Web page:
Label (finally issued on): Polydor
Year of Release: 1969
I don't normally upload studio acetates on "Left and to the Back", simply because they're fragile, very difficult to come by and usually very expensive. If the opportunity arises to buy the issued or demo vinyl version instead of a rather crackly acetate, I'll take the former option despite the desirability of the latter. I like to own records I feel I can DJ with and play at my own leisure rather than ones I have to keep safe from the scuffing of needles and general wear and tear.
That said, I've never seen a finally released copy of The Lemon Men's "I've Seen You Cut Lemons" in my life, and whilst they (apparently) do exist, this acetate turned up for sale so cheaply that it was worth a punt. Frequently labelled by bloggers as a "psychedelic record", it's not so much psychedelia as an unbelievably peculiar ballad. A rich voiced singer croons a gentle melody about mental illness, using the unexpected lines: "You say that I'm mad and should be committed/ And you are the one who should be called sane", "I've seen you cut lemons/ I've seen you burn children and leave them to die". Yes indeed. Perhaps to muddy the waters further, the song also contains the lines: "You ask me if I don't also cut lemons/ I do, but when I do I cry".
Context, as always, is everything. A Sean Connery directed play entitled "I've Seen You Cut Lemons" hit the London theatre stage around this time, and focussed on the relationship a writer had with his bi-polar sister. We'd need a script of the Ted Allan authored play in question to fully understand the significance of its title, and sadly I don't have one, but it would seem sensible to assume that this record was in some way a tie-in to the production, or at the very least a tribute to its efforts. Sadly, "I've Seen You Cut Lemons" was both a flop in London Theatre-land, closing after five nights, and perhaps inevitably a flop in the record charts as well. Surprisingly, it's story didn't end there, and the play formed the basis of the 1984 film "Love Streams" directed by John Cassavetes, which won the Golden Bear at that year's Berlin Film Festival.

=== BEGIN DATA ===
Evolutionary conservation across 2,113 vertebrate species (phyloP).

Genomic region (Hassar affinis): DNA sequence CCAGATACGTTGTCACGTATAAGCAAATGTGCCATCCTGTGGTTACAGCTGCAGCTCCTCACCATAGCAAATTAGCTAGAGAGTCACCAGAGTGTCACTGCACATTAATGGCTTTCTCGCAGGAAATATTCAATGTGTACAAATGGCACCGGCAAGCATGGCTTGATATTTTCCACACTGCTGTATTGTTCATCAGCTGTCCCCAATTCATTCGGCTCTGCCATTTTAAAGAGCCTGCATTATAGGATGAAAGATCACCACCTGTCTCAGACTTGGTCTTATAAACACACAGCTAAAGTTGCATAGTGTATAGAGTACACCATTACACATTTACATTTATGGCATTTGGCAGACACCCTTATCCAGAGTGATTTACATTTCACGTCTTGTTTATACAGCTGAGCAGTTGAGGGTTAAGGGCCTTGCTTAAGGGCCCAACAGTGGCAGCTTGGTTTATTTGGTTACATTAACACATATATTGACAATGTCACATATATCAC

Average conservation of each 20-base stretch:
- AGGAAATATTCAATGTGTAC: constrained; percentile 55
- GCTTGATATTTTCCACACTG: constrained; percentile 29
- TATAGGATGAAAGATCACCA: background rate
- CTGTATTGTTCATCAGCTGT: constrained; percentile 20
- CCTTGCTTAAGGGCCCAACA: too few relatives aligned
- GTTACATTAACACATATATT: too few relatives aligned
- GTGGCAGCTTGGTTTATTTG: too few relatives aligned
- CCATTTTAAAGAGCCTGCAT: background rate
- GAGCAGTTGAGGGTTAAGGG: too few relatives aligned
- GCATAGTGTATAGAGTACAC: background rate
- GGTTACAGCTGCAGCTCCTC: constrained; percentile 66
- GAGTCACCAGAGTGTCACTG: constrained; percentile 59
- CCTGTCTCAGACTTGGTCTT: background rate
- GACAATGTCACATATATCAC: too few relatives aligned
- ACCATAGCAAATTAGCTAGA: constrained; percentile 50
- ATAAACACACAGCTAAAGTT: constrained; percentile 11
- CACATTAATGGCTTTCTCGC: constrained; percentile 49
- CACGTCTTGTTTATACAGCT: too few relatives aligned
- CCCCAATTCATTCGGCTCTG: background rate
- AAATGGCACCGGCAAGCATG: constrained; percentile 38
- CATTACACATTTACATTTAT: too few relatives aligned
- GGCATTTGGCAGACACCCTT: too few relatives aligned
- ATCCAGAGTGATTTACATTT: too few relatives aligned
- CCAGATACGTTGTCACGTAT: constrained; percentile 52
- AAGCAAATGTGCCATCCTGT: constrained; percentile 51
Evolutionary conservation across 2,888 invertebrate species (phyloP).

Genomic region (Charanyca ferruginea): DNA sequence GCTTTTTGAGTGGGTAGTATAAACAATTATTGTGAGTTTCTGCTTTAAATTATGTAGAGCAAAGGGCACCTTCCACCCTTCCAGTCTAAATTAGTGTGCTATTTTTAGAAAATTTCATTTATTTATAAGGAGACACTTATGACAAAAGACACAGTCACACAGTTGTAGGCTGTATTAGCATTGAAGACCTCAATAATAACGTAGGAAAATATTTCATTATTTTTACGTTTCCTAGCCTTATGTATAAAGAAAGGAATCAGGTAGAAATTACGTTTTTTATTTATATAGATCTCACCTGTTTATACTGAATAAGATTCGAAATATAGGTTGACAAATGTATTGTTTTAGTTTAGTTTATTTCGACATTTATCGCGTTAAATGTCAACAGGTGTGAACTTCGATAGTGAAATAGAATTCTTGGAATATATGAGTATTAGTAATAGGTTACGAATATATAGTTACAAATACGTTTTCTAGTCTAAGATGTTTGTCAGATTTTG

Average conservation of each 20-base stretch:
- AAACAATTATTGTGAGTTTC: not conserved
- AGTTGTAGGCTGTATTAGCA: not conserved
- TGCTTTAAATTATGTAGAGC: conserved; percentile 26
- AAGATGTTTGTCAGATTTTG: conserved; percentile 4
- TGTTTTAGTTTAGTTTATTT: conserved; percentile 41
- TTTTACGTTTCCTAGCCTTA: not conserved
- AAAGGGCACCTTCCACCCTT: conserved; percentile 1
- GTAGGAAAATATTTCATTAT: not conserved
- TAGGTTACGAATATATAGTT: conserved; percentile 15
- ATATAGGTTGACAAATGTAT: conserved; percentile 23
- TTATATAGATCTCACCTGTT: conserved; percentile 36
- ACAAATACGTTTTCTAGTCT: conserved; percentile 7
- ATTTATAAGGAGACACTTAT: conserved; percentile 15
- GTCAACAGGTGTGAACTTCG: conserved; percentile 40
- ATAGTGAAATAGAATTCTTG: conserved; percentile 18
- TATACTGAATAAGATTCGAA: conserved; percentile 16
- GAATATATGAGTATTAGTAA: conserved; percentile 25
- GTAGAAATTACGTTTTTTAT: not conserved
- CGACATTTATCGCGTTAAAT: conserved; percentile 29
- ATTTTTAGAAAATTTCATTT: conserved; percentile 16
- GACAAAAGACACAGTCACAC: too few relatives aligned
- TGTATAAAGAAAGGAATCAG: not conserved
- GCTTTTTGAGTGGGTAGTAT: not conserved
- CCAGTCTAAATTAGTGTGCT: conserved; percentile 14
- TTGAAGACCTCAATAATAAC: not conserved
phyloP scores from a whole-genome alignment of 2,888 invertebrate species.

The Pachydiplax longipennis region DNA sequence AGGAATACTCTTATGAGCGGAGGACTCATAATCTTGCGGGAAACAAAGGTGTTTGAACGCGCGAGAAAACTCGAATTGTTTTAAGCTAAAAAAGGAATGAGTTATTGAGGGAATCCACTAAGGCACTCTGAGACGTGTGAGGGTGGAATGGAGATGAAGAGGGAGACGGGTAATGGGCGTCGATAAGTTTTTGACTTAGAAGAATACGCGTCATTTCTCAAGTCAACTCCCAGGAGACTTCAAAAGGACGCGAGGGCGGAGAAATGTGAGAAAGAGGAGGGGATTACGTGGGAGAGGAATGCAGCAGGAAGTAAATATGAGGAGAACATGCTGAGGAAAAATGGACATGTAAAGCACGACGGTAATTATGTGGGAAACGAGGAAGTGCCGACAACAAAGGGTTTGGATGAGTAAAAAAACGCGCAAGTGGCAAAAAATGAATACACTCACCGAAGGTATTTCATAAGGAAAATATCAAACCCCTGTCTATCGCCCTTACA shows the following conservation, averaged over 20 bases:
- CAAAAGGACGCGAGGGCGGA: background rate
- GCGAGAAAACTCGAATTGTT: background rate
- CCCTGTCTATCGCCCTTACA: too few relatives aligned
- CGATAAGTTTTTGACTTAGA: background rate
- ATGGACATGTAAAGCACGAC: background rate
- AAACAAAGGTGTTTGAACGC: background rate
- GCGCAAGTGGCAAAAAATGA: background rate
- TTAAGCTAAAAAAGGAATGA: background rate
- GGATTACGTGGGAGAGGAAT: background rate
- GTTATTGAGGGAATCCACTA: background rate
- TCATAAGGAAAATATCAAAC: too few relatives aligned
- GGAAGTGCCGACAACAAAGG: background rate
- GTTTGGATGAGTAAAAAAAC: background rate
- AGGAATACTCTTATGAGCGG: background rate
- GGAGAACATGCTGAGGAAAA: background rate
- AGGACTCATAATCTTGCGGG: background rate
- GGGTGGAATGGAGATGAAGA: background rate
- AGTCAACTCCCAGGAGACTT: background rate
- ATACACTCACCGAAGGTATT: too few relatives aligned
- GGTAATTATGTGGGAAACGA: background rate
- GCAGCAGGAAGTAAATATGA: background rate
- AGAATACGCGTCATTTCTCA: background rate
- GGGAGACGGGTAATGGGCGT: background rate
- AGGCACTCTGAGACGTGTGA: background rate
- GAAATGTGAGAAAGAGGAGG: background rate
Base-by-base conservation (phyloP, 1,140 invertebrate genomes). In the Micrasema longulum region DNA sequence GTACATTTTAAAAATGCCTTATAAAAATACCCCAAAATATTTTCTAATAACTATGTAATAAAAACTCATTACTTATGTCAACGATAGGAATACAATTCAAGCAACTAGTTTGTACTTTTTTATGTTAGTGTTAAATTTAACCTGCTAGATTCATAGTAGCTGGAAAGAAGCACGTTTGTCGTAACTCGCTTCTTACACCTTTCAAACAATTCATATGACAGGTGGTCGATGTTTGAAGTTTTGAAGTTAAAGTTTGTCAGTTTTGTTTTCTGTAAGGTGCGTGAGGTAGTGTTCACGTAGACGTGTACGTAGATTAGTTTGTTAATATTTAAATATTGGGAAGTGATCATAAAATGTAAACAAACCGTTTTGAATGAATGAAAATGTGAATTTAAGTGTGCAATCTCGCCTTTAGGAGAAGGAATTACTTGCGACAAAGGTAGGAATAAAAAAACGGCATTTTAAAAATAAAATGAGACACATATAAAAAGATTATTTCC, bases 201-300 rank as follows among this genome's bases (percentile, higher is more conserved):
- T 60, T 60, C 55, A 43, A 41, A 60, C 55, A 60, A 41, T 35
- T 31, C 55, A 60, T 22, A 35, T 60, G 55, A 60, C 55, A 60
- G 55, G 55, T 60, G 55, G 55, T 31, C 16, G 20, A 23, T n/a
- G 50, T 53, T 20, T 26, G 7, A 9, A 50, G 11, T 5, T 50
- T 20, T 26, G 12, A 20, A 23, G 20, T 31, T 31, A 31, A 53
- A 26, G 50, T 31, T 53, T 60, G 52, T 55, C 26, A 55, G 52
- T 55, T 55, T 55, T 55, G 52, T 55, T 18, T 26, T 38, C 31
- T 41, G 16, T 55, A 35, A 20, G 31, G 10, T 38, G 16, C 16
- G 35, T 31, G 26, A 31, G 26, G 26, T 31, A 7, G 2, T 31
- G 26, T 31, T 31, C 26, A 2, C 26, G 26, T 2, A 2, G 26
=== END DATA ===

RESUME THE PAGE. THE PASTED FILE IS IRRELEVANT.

As for the song itself, it's truly unorthodox, combining a brooding moodiness with peculiar Jimmy Webb styled lyrical lines and a relaxing lounge music backing - to use that lazy journalistic device of cross-referencing styles, it's rather like the theme tune to "Just Good Friends" colliding with the plot of "One Flew Over the Cuckoo's Nest". We will probably never hear its like again, and as for who the Lemon Men were... does anyone have any ideas? My guess would be that they were a studio band put together solely for this project, but I'd be happy to be corrected.
Oh, and as Bam Caruso always used to say on the back of those "Circus Days" compilation albums - you will be able to detect popping and crackling in this mp3, but it would be foolish to ignore this medium merely because of the fragility of earlier storage systems.
(Update - This blog entry was originally uploaded in April 2012. Since then I've been informed that Glen Mason is the vocalist on this disc, whose son's Godfather is none other than Sean Connery. He has recently had two CDs released entitled "All My Life" and "Shadrack and Rare Tracks". Thanks for letting me know, Chris Adams, and I hope Glen enjoyed hearing this track again).